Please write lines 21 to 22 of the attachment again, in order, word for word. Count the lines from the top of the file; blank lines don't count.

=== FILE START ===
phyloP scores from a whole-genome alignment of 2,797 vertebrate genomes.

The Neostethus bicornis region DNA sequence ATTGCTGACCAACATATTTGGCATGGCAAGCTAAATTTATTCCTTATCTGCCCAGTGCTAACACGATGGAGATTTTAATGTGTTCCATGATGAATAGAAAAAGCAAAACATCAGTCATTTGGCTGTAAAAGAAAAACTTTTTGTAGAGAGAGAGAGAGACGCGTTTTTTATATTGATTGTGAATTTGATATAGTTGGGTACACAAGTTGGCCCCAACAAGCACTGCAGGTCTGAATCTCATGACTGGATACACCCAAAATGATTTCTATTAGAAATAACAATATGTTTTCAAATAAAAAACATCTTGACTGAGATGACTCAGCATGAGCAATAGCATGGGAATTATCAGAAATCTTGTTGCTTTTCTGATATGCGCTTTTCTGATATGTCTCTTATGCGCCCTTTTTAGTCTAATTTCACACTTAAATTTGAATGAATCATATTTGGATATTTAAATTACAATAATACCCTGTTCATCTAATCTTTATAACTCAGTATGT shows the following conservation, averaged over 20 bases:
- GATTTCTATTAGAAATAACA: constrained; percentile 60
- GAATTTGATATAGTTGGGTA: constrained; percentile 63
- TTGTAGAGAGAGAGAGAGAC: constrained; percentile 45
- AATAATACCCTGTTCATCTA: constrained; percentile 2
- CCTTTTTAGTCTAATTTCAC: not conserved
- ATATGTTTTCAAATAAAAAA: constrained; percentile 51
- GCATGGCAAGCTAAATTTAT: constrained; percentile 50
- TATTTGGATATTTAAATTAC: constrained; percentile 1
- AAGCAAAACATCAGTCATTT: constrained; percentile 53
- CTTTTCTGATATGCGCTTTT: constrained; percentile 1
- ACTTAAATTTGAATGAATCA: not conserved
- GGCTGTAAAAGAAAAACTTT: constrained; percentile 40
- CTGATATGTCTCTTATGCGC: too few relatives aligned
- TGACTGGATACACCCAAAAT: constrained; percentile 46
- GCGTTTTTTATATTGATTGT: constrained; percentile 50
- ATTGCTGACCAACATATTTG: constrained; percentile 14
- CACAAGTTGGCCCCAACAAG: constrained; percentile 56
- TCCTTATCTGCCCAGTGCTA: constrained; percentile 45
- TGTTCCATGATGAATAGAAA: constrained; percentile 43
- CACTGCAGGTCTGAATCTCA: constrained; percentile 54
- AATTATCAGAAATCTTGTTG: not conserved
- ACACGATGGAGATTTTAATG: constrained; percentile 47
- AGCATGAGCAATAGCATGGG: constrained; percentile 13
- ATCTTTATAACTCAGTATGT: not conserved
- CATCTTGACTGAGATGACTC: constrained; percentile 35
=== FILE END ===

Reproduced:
- TGTTCCATGATGAATAGAAA: constrained; percentile 43
- CACTGCAGGTCTGAATCTCA: constrained; percentile 54